People exit the Bank of England in the City of London financial district. Although central banks are reluctant to signal that they are nearly done with raising interest rates, bond traders sense that a peak in rates is close at hand. Photo: Reuters
by Chris Iggo
by Chris Iggo

Investors can take heart as interest rates may be peaking

  • Central bankers who might be seeking credibility by raising rates more aggressively to fight inflation mustn’t lose sight of the macroeconomic picture
  • While a soft landing for the world economy is unlikely, central bankers can help avoid a deep recession by easing off policy tightening soon

In her press conference following the European Central Bank’s Governing Council meeting on October 27, ECB president Christine Lagarde suggested that monetary policy decisions from now on would be taken based on incoming data and an assessment of the impact of decisions already taken.

The latter point is important and something that is often missed by financial market commentators. Monetary policy acts with a lag. A decision to raise interest rates today will shape economic behaviour in the future. A series of interest rate rises – as seen in many economies in 2022 – will have an accumulated effect on demand and inflation.

The trick is to assess when enough has been done to meet central bankers’ objectives. For most, that means getting inflation back on track to where it broadly was before the Covid-19 pandemic.

The lags between rate increases and economic activity are, in the words of economist Milton Friedman, long and variable. We know higher rates affect behaviour by feeding into higher borrowing costs for households and businesses.

Those with floating-rate debt immediately feel the pinch of increased debt service payments. Those with fixed-rate debt – such as mortgages in many countries or corporate bond issuers – will do so when they come to refinance.

Higher borrowing costs also deter economic agents from taking on new debt. Borrowing at 5 per cent is less attractive than borrowing at 1 per cent. This slows credit growth, which affects investment and consumption spending.
European Central Bank president Christine Lagarde gives a press conference at the ECB headquarters in Frankfurt on October 27. The ECB has hinted that much of its policy tightening might be done. Photo: DPA
When higher central bank policy rates also lead to higher government bond yields, investors are happy to lend to governments, which are seen as “risk-free” borrowers, rather than riskier companies. This squeezes the private sector out of credit allocation.

But when and how rates affect consumer spending, investment decisions and inflation are hard to model. That is why monetary policy is as much art as science. During a rate-raising cycle, central banks tend to let data inform the decision-making process.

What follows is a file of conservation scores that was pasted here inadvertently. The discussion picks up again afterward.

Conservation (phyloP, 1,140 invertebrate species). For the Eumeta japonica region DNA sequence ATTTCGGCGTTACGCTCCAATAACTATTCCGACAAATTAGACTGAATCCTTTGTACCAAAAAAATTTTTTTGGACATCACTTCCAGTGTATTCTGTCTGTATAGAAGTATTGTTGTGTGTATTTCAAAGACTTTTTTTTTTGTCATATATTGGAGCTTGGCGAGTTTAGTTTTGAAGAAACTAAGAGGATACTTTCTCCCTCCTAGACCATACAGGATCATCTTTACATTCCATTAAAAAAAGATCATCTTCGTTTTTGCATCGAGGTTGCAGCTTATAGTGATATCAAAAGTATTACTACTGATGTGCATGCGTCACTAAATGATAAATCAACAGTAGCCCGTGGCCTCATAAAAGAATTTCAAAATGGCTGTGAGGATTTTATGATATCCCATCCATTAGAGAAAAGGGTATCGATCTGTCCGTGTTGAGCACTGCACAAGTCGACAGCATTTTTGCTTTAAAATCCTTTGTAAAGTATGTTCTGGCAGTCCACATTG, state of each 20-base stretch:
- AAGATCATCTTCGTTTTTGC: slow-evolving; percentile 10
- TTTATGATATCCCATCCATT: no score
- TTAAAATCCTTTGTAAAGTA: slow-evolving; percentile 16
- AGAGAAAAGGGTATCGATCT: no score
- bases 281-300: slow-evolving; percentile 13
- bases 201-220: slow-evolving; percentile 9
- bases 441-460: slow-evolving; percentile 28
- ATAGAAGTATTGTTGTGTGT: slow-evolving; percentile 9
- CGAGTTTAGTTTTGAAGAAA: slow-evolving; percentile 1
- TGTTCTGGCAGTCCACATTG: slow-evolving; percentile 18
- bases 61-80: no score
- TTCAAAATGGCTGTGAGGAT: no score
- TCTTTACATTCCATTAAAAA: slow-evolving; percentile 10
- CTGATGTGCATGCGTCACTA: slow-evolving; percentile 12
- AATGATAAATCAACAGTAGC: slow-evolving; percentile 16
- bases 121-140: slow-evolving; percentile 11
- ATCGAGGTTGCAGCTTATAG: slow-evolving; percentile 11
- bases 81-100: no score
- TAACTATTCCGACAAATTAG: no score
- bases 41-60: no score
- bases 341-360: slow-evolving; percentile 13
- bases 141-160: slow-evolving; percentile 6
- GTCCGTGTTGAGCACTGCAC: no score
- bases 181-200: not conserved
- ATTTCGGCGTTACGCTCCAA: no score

It is telling that, since this rate-raising cycle began, we have not heard much about the equilibrium real interest rate. There is no right level of rates that will deliver the desired inflation outcome, especially when central bankers don’t necessarily understand the forces that are creating higher inflation.

Hong Kong homeowners to take a hit as HSBC raises mortgage rate

Accepting that there are supply side effects and huge uncertainties around inflation expectations and the cost-price transmission process, central bankers must conclude that they need to dampen demand to control inflation. Higher rates and tighter liquidity conditions will eventually do this.

Much has already been done. A look at some of the major central banks shows the US Federal Reserve, European Central Bank, Bank of England, Reserve Bank of Australia and Bank of Canada have all made aggressive cumulative moves in raising interest rates. This will slow growth and inflation, and the peak of the rate cycle is in sight.

Global bond markets have got excited about this being the case. Although central bankers are reluctant to signal that they are nearly done, bond traders can smell that that a peak in policy rates is close at hand.

In recent weeks, the Bank of Canada and the Reserve Bank of Australia have slowed the pace of increases. The ECB hinted that much of its policy tightening might be done. Policy decisions by the Fed and the Bank of England have yet to be announced.

Many economists see downside risks to economic growth in the quarters ahead. The additional credibility central bankers might seek in terms of their anti-inflation stance by raising rates even more aggressively than anticipated will be overwhelmed by the loss of credibility in terms of overall macroeconomic management.
A soft landing for the world economy is probably a lost cause by this stage, but central bankers can take actions to avoid a deep recession by easing off tightening soon. If they do, this will be good for investor sentiment after a torrid year.
The US Treasury 10-year yield is in fair value territory at 4 per cent, and many parts of global bond markets offer value at current yields. This is especially so if rates don’t go up more than anticipated. There are credit concerns given the slowing of growth and corporate earnings, yet yields are high in global investment-grade credit and limiting exposure to short-duration assets is a way of exploiting peak short-term rates without taking on too much risk.

For equity investors, the worst of the earnings recession is still ahead. However, a peak in rates and bond yields should help equities stabilise. Much has already been priced in, given how equity prices have fallen in 2022. Once the peak in rates is validated by central banks, total returns should start to look much healthier as we move into 2023.

Chris Iggo is the chief investment officer for core investments with AXA Investment Managers